Canada demands answers from Iran after Ukraine jet downing report



Canadian Minister of Foreign Affairs François-Philippe Champagne and Deputy Minister of Defence Jody Thomas listen as Prime Minister Justin Trudeau speaks during a news conference January 11th in Ottawa. [Dave Chan/AFP]

Canada said it was demanding answers from Iran over the mistaken downing of a Ukrainian passenger jet after Tehran's "limited" initial report failed to explain why it fired missiles at the plane.

Ukraine International Airlines Flight 752 crashed shortly after taking off from Tehran's main airport on January 8th.

Iran admitted days later that its forces had accidentally shot down the Kiev-bound Boeing 737-800, killing all 176 people on board, including 55 Canadians.

The Canadian government said Sunday (August 23rd) it had received a copy of the Iranian report on the cockpit voice recorders.

"This preliminary report only provides limited and selected information regarding this tragic event," Foreign Minister François-Philippe Champagne and Transport Minister Marc Garneau said in a statement.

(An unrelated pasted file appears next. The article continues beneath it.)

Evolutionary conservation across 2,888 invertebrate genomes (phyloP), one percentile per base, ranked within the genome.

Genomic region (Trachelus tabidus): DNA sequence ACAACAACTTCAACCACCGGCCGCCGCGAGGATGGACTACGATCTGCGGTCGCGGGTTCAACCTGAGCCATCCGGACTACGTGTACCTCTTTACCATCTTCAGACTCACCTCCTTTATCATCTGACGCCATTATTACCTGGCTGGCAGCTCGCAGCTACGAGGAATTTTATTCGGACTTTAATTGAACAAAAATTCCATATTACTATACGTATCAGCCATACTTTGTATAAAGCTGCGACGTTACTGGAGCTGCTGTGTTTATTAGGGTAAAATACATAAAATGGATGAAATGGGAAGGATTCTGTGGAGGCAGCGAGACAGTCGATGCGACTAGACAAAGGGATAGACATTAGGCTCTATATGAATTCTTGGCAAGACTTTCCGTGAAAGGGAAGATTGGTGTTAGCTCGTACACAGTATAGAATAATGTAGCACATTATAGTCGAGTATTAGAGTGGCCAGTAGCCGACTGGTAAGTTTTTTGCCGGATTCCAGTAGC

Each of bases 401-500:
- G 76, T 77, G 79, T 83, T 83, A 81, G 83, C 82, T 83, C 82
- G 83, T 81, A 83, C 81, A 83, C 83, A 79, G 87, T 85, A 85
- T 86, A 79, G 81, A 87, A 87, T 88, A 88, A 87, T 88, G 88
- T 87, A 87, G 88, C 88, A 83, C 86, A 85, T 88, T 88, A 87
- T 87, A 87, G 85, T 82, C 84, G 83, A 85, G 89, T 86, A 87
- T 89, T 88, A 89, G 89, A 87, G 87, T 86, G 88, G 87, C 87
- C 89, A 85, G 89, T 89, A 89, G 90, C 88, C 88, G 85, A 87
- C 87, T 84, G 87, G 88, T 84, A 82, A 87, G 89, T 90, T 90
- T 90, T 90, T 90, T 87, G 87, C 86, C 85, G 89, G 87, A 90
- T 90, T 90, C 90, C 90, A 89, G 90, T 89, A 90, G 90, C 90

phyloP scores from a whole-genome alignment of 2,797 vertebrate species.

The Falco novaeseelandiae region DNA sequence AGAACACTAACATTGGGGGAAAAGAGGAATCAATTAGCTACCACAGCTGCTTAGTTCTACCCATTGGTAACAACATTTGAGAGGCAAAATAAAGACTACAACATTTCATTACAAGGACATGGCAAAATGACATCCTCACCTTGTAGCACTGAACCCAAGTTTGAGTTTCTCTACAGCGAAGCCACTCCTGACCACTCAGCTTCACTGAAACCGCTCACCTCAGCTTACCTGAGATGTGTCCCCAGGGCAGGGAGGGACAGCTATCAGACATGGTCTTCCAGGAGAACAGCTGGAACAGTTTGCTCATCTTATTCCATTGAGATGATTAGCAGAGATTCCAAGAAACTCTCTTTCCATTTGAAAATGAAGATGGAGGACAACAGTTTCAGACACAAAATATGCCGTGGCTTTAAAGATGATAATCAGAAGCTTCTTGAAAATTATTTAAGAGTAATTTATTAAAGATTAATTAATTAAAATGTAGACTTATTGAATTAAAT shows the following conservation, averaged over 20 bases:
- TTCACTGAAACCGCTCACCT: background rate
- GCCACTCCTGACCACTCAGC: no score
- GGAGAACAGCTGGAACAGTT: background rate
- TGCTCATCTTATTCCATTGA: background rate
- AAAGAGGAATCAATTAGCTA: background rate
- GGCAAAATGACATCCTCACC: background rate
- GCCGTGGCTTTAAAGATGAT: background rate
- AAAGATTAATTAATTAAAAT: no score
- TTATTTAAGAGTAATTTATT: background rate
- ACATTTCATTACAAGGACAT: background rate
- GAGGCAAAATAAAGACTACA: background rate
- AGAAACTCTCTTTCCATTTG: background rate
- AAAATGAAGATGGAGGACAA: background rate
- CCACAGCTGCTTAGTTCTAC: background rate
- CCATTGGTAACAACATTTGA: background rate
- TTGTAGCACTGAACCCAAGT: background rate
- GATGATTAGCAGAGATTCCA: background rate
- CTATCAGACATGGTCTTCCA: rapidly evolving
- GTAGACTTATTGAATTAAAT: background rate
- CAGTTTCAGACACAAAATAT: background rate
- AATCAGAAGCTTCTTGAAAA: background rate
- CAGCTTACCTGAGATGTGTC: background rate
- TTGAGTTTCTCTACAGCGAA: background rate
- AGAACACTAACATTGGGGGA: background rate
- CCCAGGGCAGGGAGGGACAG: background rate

"The report only mentions what transpired after the first missile strike but not the second and only confirms information that we already know."

"We expect the Islamic Republic of Iran to provide an answer on important questions of why the missiles were launched in the first place and why the air space was open," they added.

"These are the questions that Canada, Canadians and most importantly, the families of the innocent victims need answered."

Iranian officials on Sunday said the cockpit voice recorder showed the pilots were still alive after the first of two missiles hit the plane.

Iran, which has no means of decoding the black boxes, sent them to France for analysis in mid-July, nearly six months after the disaster.

'Shameful display'

An association of the victims' families slammed the Iranian report as a "ridiculous display of deceit and obscurantism" and called for those responsible for the missile strike to be brought to justice, al-Arabiya reported.

"This shameful display was devoid of any answers to concerns and questions that suggest the missile strike may have been intentional," the association said in a Monday statement quoted by al-Arabiya.

At the time of the incident, Tehran's air defences had been on high alert in case the US retaliated against Iranian strikes hours earlier on US troops in Iraq.

Those strikes were carried out in response to the killing of top Iranian general Qassem Soleimani, in a US drone strike near Baghdad airport.

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